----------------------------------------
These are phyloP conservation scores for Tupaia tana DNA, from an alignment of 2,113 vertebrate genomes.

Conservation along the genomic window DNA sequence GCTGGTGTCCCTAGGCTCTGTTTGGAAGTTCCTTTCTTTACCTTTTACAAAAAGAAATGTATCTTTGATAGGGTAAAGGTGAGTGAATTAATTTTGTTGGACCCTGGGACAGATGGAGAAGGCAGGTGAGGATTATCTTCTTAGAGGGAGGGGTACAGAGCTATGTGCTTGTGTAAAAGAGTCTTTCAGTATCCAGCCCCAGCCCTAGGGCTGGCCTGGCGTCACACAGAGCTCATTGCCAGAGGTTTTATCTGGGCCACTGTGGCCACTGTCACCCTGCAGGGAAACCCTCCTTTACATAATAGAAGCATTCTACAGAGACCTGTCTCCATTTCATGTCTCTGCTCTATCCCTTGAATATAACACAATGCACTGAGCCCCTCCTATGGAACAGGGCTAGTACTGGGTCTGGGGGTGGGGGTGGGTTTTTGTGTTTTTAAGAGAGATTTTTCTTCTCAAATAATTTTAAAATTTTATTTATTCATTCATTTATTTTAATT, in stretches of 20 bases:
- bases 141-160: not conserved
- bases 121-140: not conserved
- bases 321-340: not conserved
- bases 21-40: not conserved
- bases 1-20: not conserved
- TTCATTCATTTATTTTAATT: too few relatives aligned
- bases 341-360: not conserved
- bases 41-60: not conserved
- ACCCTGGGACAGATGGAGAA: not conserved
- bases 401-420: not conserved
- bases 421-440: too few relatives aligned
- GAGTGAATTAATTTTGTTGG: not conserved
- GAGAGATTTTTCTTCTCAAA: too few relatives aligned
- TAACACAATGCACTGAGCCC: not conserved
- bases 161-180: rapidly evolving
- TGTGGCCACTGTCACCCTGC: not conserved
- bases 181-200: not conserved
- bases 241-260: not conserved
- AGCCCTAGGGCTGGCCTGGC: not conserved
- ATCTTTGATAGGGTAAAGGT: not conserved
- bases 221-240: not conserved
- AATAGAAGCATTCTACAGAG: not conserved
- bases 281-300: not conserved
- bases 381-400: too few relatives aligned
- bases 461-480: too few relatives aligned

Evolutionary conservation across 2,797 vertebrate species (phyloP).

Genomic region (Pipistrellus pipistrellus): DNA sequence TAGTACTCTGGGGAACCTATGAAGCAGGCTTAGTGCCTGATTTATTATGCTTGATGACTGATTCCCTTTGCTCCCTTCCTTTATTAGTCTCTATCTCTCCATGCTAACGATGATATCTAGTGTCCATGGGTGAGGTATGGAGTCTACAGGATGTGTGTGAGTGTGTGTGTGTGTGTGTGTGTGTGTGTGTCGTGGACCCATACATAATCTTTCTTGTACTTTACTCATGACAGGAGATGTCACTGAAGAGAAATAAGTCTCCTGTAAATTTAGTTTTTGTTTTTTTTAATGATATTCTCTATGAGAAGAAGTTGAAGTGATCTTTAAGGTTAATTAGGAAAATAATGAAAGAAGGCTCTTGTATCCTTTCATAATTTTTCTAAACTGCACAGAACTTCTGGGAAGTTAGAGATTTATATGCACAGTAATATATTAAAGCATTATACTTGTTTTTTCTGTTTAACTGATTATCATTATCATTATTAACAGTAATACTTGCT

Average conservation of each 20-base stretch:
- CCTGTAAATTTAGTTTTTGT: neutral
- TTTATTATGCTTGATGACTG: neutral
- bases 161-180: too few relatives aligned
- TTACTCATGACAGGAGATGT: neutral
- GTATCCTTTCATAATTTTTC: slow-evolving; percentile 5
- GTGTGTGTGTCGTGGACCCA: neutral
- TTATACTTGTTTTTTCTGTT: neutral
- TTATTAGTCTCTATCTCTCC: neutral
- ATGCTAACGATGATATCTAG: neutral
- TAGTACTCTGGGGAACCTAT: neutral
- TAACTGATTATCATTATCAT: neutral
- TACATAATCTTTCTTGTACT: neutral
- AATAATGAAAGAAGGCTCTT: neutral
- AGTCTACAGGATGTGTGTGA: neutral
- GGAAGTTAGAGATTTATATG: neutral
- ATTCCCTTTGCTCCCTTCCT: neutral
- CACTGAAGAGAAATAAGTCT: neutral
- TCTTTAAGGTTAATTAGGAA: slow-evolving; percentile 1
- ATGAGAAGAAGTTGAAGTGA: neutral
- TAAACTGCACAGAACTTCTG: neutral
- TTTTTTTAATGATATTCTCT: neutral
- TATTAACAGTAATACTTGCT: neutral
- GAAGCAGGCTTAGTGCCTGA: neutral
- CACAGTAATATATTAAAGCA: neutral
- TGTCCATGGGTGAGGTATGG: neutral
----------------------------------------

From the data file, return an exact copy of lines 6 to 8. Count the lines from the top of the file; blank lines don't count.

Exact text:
- bases 21-40: not conserved
- bases 1-20: not conserved
- TTCATTCATTTATTTTAATT: too few relatives aligned